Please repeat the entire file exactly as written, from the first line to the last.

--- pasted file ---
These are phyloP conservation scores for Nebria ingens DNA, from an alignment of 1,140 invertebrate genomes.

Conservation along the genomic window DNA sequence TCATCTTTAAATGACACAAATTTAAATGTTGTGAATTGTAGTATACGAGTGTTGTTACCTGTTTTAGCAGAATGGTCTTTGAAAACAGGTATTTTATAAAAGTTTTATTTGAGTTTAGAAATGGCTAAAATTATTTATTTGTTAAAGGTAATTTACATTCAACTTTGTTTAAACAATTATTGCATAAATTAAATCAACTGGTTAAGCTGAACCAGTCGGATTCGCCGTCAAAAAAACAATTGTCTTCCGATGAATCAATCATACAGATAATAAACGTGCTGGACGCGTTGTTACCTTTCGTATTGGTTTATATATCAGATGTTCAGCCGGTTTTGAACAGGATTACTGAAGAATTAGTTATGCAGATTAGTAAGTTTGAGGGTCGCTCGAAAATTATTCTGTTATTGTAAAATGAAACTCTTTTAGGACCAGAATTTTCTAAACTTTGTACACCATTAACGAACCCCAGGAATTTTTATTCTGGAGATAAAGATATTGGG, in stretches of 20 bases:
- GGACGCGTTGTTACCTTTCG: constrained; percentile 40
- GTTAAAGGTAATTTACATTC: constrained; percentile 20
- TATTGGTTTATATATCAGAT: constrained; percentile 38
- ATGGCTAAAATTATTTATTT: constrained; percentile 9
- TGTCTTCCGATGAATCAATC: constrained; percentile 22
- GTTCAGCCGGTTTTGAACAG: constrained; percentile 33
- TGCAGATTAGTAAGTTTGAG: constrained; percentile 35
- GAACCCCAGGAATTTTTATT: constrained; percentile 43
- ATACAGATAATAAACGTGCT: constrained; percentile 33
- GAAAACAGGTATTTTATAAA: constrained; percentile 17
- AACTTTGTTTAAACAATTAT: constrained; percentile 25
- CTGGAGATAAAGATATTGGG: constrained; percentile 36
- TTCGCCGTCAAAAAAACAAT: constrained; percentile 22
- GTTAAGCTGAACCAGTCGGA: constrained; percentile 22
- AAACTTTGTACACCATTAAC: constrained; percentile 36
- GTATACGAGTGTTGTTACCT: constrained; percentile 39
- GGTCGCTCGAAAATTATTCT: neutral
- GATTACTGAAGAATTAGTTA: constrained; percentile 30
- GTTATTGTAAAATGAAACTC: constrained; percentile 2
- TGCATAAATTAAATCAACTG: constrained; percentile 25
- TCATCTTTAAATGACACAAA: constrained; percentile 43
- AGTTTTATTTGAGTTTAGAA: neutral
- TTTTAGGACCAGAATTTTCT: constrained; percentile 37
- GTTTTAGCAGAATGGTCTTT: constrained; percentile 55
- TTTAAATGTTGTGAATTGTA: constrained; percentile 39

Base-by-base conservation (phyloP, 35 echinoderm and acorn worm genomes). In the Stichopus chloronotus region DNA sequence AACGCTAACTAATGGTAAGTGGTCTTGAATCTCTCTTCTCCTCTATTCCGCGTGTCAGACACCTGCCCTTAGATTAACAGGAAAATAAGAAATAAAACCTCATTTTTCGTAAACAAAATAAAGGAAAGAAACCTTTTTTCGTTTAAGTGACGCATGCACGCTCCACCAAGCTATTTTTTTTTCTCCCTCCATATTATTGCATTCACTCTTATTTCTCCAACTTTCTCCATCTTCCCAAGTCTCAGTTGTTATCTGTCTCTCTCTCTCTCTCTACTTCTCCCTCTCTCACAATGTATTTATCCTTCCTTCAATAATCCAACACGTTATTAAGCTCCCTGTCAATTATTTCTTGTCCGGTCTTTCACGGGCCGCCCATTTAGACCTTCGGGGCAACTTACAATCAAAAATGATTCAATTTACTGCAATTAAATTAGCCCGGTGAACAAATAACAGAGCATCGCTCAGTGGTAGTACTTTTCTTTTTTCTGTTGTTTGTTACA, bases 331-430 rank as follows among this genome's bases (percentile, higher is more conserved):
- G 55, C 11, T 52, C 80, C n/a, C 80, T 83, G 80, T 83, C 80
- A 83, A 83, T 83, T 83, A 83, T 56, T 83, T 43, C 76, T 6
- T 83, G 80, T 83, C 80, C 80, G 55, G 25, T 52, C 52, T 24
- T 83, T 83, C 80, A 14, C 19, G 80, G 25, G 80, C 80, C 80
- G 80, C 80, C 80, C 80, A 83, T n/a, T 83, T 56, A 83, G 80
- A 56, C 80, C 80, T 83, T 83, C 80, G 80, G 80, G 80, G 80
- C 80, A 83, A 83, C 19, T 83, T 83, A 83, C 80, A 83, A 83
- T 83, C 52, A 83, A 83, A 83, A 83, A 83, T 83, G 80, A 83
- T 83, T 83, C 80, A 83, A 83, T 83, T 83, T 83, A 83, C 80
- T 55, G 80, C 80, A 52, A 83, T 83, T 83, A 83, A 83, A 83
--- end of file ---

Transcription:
These are phyloP conservation scores for Nebria ingens DNA, from an alignment of 1,140 invertebrate genomes.

Conservation along the genomic window DNA sequence TCATCTTTAAATGACACAAATTTAAATGTTGTGAATTGTAGTATACGAGTGTTGTTACCTGTTTTAGCAGAATGGTCTTTGAAAACAGGTATTTTATAAAAGTTTTATTTGAGTTTAGAAATGGCTAAAATTATTTATTTGTTAAAGGTAATTTACATTCAACTTTGTTTAAACAATTATTGCATAAATTAAATCAACTGGTTAAGCTGAACCAGTCGGATTCGCCGTCAAAAAAACAATTGTCTTCCGATGAATCAATCATACAGATAATAAACGTGCTGGACGCGTTGTTACCTTTCGTATTGGTTTATATATCAGATGTTCAGCCGGTTTTGAACAGGATTACTGAAGAATTAGTTATGCAGATTAGTAAGTTTGAGGGTCGCTCGAAAATTATTCTGTTATTGTAAAATGAAACTCTTTTAGGACCAGAATTTTCTAAACTTTGTACACCATTAACGAACCCCAGGAATTTTTATTCTGGAGATAAAGATATTGGG, in stretches of 20 bases:
- GGACGCGTTGTTACCTTTCG: constrained; percentile 40
- GTTAAAGGTAATTTACATTC: constrained; percentile 20
- TATTGGTTTATATATCAGAT: constrained; percentile 38
- ATGGCTAAAATTATTTATTT: constrained; percentile 9
- TGTCTTCCGATGAATCAATC: constrained; percentile 22
- GTTCAGCCGGTTTTGAACAG: constrained; percentile 33
- TGCAGATTAGTAAGTTTGAG: constrained; percentile 35
- GAACCCCAGGAATTTTTATT: constrained; percentile 43
- ATACAGATAATAAACGTGCT: constrained; percentile 33
- GAAAACAGGTATTTTATAAA: constrained; percentile 17
- AACTTTGTTTAAACAATTAT: constrained; percentile 25
- CTGGAGATAAAGATATTGGG: constrained; percentile 36
- TTCGCCGTCAAAAAAACAAT: constrained; percentile 22
- GTTAAGCTGAACCAGTCGGA: constrained; percentile 22
- AAACTTTGTACACCATTAAC: constrained; percentile 36
- GTATACGAGTGTTGTTACCT: constrained; percentile 39
- GGTCGCTCGAAAATTATTCT: neutral
- GATTACTGAAGAATTAGTTA: constrained; percentile 30
- GTTATTGTAAAATGAAACTC: constrained; percentile 2
- TGCATAAATTAAATCAACTG: constrained; percentile 25
- TCATCTTTAAATGACACAAA: constrained; percentile 43
- AGTTTTATTTGAGTTTAGAA: neutral
- TTTTAGGACCAGAATTTTCT: constrained; percentile 37
- GTTTTAGCAGAATGGTCTTT: constrained; percentile 55
- TTTAAATGTTGTGAATTGTA: constrained; percentile 39

Base-by-base conservation (phyloP, 35 echinoderm and acorn worm genomes). In the Stichopus chloronotus region DNA sequence AACGCTAACTAATGGTAAGTGGTCTTGAATCTCTCTTCTCCTCTATTCCGCGTGTCAGACACCTGCCCTTAGATTAACAGGAAAATAAGAAATAAAACCTCATTTTTCGTAAACAAAATAAAGGAAAGAAACCTTTTTTCGTTTAAGTGACGCATGCACGCTCCACCAAGCTATTTTTTTTTCTCCCTCCATATTATTGCATTCACTCTTATTTCTCCAACTTTCTCCATCTTCCCAAGTCTCAGTTGTTATCTGTCTCTCTCTCTCTCTCTACTTCTCCCTCTCTCACAATGTATTTATCCTTCCTTCAATAATCCAACACGTTATTAAGCTCCCTGTCAATTATTTCTTGTCCGGTCTTTCACGGGCCGCCCATTTAGACCTTCGGGGCAACTTACAATCAAAAATGATTCAATTTACTGCAATTAAATTAGCCCGGTGAACAAATAACAGAGCATCGCTCAGTGGTAGTACTTTTCTTTTTTCTGTTGTTTGTTACA, bases 331-430 rank as follows among this genome's bases (percentile, higher is more conserved):
- G 55, C 11, T 52, C 80, C n/a, C 80, T 83, G 80, T 83, C 80
- A 83, A 83, T 83, T 83, A 83, T 56, T 83, T 43, C 76, T 6
- T 83, G 80, T 83, C 80, C 80, G 55, G 25, T 52, C 52, T 24
- T 83, T 83, C 80, A 14, C 19, G 80, G 25, G 80, C 80, C 80
- G 80, C 80, C 80, C 80, A 83, T n/a, T 83, T 56, A 83, G 80
- A 56, C 80, C 80, T 83, T 83, C 80, G 80, G 80, G 80, G 80
- C 80, A 83, A 83, C 19, T 83, T 83, A 83, C 80, A 83, A 83
- T 83, C 52, A 83, A 83, A 83, A 83, A 83, T 83, G 80, A 83
- T 83, T 83, C 80, A 83, A 83, T 83, T 83, T 83, A 83, C 80
- T 55, G 80, C 80, A 52, A 83, T 83, T 83, A 83, A 83, A 83